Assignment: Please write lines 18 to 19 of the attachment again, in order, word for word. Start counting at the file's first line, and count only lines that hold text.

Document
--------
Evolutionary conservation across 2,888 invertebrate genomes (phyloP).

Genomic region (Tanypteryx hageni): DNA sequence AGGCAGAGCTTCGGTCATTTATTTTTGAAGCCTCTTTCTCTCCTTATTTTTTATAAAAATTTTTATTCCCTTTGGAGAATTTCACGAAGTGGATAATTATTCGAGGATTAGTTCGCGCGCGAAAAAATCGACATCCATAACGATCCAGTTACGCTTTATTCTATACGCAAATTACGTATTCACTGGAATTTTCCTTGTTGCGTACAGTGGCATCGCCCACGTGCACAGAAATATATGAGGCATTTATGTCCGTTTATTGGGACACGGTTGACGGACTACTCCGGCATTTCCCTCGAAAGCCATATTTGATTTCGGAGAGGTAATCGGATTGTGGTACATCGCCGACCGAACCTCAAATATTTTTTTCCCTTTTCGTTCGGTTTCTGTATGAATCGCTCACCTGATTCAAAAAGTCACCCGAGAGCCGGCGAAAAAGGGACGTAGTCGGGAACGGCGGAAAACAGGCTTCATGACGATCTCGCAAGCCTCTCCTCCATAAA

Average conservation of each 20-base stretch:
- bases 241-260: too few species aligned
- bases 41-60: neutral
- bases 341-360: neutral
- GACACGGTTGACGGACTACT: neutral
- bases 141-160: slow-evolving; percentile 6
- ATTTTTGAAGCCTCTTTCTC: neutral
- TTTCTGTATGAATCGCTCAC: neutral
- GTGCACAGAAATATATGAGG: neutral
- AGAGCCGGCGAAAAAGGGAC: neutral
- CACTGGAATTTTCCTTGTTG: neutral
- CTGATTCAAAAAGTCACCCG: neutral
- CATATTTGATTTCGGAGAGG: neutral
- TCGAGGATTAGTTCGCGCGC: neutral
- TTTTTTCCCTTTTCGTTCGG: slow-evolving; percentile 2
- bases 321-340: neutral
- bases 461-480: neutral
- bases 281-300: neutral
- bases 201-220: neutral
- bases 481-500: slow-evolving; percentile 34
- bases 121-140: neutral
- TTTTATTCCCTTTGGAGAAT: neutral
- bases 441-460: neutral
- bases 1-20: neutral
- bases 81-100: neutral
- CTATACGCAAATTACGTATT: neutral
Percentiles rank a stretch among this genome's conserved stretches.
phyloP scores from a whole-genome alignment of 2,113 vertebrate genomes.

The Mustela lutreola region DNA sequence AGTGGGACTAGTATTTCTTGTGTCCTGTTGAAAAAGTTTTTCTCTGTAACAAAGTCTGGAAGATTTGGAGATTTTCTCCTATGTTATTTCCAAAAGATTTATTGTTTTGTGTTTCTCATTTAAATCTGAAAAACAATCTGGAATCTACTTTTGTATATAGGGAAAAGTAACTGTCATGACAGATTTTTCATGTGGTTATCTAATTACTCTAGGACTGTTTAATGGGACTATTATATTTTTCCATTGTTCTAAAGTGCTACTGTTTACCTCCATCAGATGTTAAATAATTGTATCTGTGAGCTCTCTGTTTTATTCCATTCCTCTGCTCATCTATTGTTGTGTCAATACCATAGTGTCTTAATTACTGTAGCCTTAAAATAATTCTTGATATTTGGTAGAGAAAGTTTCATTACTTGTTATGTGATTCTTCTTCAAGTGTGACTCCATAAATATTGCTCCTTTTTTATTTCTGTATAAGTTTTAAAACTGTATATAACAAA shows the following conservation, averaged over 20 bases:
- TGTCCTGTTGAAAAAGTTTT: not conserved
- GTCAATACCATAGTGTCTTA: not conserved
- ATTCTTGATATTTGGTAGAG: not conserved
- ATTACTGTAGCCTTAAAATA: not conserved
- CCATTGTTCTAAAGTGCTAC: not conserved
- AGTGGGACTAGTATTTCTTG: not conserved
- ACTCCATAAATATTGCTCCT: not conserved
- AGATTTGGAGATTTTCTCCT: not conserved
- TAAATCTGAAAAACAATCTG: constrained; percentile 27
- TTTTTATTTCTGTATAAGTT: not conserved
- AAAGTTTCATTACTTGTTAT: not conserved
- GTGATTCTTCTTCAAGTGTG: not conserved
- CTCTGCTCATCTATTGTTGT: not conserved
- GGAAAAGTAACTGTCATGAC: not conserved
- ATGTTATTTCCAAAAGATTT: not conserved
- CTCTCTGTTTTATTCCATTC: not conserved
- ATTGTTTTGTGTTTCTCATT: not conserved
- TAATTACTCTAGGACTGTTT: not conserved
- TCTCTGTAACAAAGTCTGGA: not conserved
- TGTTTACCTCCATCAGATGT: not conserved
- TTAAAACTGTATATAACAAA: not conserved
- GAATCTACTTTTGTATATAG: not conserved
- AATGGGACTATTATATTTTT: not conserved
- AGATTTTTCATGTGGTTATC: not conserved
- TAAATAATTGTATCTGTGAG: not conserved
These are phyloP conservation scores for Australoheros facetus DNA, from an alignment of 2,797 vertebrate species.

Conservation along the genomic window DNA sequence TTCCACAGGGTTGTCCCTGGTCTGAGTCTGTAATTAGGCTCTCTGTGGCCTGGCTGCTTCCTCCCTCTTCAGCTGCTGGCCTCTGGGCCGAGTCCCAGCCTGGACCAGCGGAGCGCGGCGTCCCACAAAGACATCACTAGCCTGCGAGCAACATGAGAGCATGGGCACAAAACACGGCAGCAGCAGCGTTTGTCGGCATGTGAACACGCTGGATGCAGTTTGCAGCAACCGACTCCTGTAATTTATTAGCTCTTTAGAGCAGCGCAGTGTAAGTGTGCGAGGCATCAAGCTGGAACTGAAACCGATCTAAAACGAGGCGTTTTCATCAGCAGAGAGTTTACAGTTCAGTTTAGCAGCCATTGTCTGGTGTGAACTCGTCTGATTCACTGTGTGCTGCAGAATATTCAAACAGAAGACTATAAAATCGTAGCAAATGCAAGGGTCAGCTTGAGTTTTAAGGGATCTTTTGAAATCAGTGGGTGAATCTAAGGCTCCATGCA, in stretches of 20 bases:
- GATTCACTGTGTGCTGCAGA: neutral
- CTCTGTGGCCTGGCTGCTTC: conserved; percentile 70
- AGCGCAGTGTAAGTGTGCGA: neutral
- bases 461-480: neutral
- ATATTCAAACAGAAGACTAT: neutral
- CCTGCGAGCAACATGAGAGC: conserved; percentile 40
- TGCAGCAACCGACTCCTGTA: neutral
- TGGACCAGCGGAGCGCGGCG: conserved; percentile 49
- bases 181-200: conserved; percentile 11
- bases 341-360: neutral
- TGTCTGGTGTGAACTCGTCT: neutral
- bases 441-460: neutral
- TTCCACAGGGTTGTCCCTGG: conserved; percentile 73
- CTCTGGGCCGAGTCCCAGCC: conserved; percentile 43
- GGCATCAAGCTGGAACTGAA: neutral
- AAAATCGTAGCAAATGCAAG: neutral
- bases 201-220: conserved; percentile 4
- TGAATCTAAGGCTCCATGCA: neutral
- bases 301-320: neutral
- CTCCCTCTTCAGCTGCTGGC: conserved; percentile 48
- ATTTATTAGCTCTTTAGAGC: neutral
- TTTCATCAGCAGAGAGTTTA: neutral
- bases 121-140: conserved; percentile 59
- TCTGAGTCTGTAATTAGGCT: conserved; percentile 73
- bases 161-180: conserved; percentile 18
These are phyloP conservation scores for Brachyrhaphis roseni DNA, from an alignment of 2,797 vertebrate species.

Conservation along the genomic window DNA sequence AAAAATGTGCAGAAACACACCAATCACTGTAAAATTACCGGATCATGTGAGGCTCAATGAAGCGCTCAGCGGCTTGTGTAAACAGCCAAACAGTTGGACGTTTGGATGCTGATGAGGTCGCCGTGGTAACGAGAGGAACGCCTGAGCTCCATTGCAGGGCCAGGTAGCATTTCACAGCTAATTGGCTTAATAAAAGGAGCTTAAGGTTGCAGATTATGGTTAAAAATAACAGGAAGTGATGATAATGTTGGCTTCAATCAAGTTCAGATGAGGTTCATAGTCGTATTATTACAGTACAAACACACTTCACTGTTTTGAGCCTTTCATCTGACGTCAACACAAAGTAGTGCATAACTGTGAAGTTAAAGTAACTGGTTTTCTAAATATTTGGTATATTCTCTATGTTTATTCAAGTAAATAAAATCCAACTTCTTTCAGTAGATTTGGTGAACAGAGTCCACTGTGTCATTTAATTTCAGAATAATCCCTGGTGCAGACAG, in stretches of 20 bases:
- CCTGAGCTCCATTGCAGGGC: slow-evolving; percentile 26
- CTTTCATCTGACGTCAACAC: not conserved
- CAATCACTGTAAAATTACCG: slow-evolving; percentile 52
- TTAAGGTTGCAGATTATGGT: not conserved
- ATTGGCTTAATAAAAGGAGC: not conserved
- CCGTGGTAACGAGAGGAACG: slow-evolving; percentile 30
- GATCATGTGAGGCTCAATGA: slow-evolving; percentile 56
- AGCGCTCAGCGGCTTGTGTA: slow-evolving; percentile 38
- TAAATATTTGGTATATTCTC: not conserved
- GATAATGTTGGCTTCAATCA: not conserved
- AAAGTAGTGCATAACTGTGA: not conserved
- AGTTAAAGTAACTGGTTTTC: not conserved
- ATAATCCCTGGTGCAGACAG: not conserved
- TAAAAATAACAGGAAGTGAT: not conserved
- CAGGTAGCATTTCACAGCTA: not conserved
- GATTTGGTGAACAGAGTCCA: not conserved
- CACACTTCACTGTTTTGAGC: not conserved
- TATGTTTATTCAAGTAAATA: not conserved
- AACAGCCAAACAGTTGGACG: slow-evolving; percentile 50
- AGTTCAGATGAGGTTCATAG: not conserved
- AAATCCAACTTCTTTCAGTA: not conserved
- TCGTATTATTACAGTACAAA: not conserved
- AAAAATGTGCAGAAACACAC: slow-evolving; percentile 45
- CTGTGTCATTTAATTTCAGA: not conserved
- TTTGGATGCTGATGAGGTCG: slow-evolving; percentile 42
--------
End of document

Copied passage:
- bases 321-340: neutral
- bases 461-480: neutral